Photosynthesis Research

, Volume 86, Issue 3, pp 373–389 | Cite as

Selenium uptake, translocation, assimilation and metabolic fate in plants

Review

Abstract

The chemical and physical resemblance between selenium (Se) and sulfur (S) establishes that both these elements share common metabolic pathways in plants. The presence of isologous Se and S compounds indicates that these elements compete in biochemical processes that affect uptake, translocation and assimilation throughout plant development. Yet, minor but crucial differences in reactivity and other metabolic interactions infer that some biochemical processes involving Se may be excluded from those relating to S. This review examines the current understanding of physiological and biochemical relationships between S and Se metabolism by highlighting their similarities and differences in relation to uptake, transport and assimilation pathways as observed in Se hyperaccumulator and non-accumulator plant species. The exploitation of genetic resources used in bioengineering strategies of plants is illuminating the function of sulfate transporters and key enzymes of the S assimilatory pathway in relation to Se accumulation and final metabolic fate. These strategies are providing the basic framework by which to resolve questions relating to the essentiality of Se in plants and the mechanisms utilized by Se hyperaccumulators to circumvent toxicity. In addition, such approaches may assist in the future application of genetically engineered Se accumulating plants for environmental renewal and human health objectives.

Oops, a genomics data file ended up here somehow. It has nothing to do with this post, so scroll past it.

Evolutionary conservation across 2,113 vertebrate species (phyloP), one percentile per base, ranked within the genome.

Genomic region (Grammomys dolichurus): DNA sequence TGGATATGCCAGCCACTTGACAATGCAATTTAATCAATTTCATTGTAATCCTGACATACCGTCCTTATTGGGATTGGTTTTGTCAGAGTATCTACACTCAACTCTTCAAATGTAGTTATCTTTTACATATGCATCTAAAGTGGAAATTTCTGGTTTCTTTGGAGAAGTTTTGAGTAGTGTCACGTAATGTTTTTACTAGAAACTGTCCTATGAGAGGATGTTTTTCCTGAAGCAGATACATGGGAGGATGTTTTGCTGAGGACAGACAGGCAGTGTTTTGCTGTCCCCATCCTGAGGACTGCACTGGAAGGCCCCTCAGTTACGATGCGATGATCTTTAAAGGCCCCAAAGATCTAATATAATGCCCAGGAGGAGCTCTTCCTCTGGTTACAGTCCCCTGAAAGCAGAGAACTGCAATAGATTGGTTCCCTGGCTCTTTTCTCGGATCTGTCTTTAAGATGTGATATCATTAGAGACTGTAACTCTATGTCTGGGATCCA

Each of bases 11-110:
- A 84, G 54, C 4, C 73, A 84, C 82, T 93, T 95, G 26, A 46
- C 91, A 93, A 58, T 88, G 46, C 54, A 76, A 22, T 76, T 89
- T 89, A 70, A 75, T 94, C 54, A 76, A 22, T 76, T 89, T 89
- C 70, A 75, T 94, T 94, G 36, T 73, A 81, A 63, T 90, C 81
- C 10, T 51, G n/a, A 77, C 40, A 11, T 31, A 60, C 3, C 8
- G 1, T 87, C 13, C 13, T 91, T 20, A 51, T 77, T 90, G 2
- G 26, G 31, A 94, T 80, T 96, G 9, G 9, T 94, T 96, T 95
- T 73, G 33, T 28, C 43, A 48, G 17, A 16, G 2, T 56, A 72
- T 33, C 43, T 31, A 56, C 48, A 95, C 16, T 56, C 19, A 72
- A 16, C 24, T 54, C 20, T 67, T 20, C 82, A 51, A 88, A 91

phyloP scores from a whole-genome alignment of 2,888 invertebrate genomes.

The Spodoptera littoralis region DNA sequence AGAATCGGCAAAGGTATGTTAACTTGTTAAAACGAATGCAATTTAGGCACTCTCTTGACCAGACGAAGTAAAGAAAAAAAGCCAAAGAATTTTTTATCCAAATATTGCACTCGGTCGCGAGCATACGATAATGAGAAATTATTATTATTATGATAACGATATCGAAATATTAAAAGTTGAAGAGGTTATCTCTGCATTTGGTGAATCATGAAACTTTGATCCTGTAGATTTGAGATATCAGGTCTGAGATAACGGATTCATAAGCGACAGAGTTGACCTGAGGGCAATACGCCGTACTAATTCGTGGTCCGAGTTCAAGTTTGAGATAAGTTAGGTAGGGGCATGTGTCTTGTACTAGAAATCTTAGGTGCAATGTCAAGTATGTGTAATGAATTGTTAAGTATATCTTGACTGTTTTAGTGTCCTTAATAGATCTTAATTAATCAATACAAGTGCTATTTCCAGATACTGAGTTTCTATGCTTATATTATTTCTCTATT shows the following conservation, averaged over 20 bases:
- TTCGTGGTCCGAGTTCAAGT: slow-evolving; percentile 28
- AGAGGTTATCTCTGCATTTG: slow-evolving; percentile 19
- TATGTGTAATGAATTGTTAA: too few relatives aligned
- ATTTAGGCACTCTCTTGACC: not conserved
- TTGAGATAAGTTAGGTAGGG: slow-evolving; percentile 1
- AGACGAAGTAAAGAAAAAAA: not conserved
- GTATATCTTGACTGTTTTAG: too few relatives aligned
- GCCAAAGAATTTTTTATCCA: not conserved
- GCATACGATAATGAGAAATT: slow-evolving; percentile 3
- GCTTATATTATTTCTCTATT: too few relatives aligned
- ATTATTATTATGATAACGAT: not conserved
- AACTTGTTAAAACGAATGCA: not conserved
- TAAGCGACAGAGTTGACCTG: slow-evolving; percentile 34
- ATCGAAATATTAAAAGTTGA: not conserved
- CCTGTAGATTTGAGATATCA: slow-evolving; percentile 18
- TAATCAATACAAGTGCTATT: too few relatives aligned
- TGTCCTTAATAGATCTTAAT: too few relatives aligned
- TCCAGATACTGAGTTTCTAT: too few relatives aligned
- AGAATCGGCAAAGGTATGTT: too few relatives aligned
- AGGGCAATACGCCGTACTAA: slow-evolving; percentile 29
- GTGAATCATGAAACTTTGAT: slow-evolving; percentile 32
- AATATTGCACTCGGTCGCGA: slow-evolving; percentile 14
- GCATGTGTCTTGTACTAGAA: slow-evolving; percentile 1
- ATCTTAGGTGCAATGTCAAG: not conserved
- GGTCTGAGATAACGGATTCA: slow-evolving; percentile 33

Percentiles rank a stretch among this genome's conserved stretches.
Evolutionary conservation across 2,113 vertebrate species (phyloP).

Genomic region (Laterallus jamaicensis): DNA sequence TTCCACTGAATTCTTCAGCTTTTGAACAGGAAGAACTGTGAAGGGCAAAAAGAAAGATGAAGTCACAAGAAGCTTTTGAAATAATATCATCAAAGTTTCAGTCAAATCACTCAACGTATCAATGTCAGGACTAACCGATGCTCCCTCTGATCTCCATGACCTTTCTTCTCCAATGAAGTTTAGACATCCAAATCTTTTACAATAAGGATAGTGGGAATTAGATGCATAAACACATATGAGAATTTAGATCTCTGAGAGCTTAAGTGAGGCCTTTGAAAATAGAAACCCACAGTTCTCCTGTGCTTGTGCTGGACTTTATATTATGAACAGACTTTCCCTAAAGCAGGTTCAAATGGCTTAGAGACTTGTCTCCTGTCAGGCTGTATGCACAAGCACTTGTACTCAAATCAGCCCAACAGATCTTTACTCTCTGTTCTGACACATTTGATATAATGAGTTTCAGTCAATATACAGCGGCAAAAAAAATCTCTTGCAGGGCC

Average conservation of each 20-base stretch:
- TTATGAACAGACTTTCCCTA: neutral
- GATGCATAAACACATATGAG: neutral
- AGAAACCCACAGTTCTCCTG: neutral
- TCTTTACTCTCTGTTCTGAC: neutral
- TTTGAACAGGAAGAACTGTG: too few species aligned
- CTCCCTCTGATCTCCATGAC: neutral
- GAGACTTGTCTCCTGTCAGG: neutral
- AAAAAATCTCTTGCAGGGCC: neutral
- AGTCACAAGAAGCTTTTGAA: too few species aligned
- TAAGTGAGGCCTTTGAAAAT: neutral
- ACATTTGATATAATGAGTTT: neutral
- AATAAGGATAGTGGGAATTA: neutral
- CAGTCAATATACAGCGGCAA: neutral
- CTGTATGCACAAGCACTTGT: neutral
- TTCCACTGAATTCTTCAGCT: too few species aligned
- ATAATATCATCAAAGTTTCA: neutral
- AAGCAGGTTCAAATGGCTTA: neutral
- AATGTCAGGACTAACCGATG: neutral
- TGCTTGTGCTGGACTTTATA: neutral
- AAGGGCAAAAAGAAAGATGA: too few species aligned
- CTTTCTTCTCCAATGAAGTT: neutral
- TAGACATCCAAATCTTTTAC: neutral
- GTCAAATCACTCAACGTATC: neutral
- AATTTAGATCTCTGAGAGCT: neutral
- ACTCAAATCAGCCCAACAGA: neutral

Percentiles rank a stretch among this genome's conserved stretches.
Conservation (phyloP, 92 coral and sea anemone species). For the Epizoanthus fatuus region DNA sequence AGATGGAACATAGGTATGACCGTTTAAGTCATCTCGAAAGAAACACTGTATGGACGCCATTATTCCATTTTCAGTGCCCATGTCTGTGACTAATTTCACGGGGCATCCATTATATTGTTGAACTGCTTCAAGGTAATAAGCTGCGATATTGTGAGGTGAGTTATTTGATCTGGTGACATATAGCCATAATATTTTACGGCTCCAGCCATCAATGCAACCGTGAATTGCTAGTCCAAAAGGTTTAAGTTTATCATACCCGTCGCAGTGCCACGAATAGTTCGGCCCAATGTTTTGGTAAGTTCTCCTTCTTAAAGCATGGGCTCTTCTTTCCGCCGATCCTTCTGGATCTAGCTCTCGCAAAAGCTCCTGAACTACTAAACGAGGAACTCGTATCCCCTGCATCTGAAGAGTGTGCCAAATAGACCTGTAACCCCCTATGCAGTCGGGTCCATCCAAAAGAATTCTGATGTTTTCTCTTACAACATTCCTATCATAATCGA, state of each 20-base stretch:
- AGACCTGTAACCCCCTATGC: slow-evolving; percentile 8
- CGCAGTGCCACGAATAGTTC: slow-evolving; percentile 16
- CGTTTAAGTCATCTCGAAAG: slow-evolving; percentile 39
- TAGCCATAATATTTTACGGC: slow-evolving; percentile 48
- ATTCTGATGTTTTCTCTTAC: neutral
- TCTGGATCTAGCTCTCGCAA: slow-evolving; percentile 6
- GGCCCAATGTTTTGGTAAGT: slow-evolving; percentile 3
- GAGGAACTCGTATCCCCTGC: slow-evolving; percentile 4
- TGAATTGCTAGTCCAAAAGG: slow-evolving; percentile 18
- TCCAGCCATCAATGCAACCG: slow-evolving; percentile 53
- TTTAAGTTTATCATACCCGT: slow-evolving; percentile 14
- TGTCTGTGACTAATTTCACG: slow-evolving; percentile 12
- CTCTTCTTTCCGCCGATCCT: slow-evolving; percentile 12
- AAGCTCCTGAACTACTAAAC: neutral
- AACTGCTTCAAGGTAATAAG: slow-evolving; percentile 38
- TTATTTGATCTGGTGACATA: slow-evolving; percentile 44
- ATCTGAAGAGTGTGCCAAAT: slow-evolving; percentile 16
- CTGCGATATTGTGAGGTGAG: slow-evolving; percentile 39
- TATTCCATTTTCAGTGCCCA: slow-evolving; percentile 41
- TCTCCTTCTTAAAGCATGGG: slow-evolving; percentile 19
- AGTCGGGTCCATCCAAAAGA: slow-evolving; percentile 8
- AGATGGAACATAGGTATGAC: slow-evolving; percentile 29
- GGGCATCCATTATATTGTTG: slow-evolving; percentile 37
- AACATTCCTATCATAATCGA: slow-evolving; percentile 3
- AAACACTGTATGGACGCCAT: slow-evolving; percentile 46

Keywords

APS reductase ATP sulfurylase S-methylcysteine Se-methylselenocysteine selenocysteine methyltransferase sulfur volatilization 

Abbreviations

APR

APS reductase

APS

adenosine 5'-phosphosulfate

APSe

adenosine 5'-phosphoselenate

CGS

cystathionine-γ-synthase

Cys

cysteine

Cysth

cystathionine

DMS

dimethylsulfide

DMSe

dimethylselenide

DMDSe

dimethyldiselenide

DMSeP

dimethylselenoniopropionate

GGMeCys

γ-glutamyl-S-methylcysteine

GGMeSeCys

γ-glutamyl-Se-methylselenocysteine

GPX

glutathione peroxidase

GSH

glutathione

HMT

homocysteine methyltransferase

Hocys

homocysteine

MeCys

S-methylcysteine;

MeSeCys

Se-methylselenocysteine

Met

methionine

MMT

S-adenosyl-L-methionine-L-methionine S-methyltransferase

OAS

O-acetyl-L-serine

OAS-TL

OAS thiol-lyase

S

sulfur

SAT

serine acetyltransferase

Se

selenium

SECIS

SeCys insertion sequence

SeCys

selenocysteine

Secysth

selenocystathionine

Sehocys

selenohomocysteine

SeMet

selenomethionine

SMM

S-methylmethionine

SMT

selenocysteine methyltransferase

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Copyright information

© Springer 2005

Authors and Affiliations

  1. 1.Horticulture and Landscape Architecture, Center for Plant Environmental Stress PhysiologyPurdue UniversityWest LafayetteUSA

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